The Set of 400: #155 – My Favorite Animated E.L.E.

Today! Because I’m very happy to have this opportunity to introduce to you – the soundtrack –

Fantasia (1940)

Directed by James Algar, Samuel Armstrong, Ford Beebe Jr., Norman Ferguson, David Hand, Jim Handley, T. Hee, Wilfred Jackson (x2), Hamilton Luske (x2), Bill Roberts, Paul Satterfield, Ben Sharpsteen

Starring Leopold Stokowski, Deems Taylor, Walt Disney

Perhaps the most iconic Disney film to also bore kids to death, Fantasia at the wrong age can be a snooze-inducing two-hour punishment with only a very brief, comic Mickey Mouse to break up the droning symphony. Remembering it as I do from a young age, it is a hard sell in the modern day to induce kids to watch this lengthy silent film no matter how many dancing hippos and mythological creatures populate the screen. Sure, in 1940 it probably fared better, as there were only two feature length cartoons in existence at that point – Snow White and the Seven Dwarfs and Pinocchio. But nowadays – with hundreds and hundreds of animated films to choose from – does anyone bother to force Fantasia down their kids’ throats?

Well they should, goddammit! Fantasia is still one of the most impressive animated films ever conceived, and all the more stunning for the time it was made. Sure, not every inch of the feature is completely riveting – you really feel that running time – but the highs are extraordinary, and more than make up for the brief lulls in action. The obvious centerpiece – and the reason for the entire project existing in the first place – is the Mickey Mouse starring vehicle The Sorcerer’s Apprentice by Paul Dukas, originally conceived as part of the Silly Symphonies series but later chosen to anchor Fantasia when the costs grew. It’s the most famous bit of the film, to be sure, and must be the hook used to get kids to watch this thing at all – unless you’ve got kids way into orchestra pieces, in which case, let them play outside more, huh? Kidding! I was that kid! And I played outside plenty! Stop judging dorks, you nerds!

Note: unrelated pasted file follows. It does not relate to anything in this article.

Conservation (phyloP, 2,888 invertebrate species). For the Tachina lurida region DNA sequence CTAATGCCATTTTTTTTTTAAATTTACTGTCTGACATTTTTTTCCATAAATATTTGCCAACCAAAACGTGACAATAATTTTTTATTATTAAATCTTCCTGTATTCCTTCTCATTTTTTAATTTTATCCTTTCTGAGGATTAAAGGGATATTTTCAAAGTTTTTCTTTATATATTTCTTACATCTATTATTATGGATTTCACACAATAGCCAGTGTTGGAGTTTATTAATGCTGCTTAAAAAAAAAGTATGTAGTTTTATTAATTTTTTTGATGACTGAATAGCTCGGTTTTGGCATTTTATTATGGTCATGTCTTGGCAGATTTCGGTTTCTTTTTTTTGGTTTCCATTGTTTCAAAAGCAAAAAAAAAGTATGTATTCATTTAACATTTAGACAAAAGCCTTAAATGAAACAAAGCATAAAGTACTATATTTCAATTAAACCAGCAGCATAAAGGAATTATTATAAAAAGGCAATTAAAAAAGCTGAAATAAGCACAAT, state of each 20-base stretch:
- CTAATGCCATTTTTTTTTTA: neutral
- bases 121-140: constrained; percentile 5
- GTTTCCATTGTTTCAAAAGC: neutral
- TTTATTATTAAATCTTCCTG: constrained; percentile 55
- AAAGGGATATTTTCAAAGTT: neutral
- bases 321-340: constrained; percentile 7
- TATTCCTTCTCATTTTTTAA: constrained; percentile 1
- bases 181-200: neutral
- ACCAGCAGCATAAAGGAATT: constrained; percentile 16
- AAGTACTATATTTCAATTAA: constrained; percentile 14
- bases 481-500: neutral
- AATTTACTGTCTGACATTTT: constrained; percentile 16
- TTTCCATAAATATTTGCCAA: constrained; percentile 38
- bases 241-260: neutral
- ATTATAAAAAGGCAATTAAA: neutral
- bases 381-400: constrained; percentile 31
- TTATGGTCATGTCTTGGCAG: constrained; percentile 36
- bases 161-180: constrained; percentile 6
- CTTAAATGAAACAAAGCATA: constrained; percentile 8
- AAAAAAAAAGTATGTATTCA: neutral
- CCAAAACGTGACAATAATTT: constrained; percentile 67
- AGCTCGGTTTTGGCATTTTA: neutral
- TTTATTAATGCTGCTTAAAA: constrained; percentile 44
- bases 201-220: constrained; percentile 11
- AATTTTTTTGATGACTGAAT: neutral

But if you only came for The Sorcerer’s Apprentice, you should’ve stayed through to the stunner of a finish – Night on Bald Mountain, perhaps the darkest nightmare ever included in a children’s movie. It makes the finale of Sleeping Beauty look like The Care Bears Movie. It makes The Nightmare Before Christmas look like Ernest Scared Stupid. It’s gorgeous and horrifying, and delivers a surprising climax to what at that point has become a pretty pleasant little comic journey through your Stravinskys and Beethovens.


One of the most successful films, animated or otherwise, ever made, Fantasia is still the 23rd highest grossing movie ever when adjusted for inflation, and won two special Oscars for its various achievements in filmmaking and sound. The AFI named it the fifth best animated feature of all-time, and the 58th best ever overall. Is this movie holding up? Am I not giving today’s kids enough credit? Are the Snapchat stories of today’s youth filled with Leopold Stokowski and the Philadelphia Orchestra memes and whatnot? If so, I apologize!

The movie features a load of directors – including new Two-Timers Wilfred Jackson and Hamilton Luske, who both worked on #299 Peter Pan some thirteen years later. #50 and #51! Congratulations!

Coming tomorrow! Even if you were right, that would be one plus one plus two plus one, not one plus two plus one plus one –

1 Comment

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One response to “The Set of 400: #155 – My Favorite Animated E.L.E.

  1. Pingback: The Set of 400: #156 – My Favorite Dreams of Orson Welles | Knowingly Undersold

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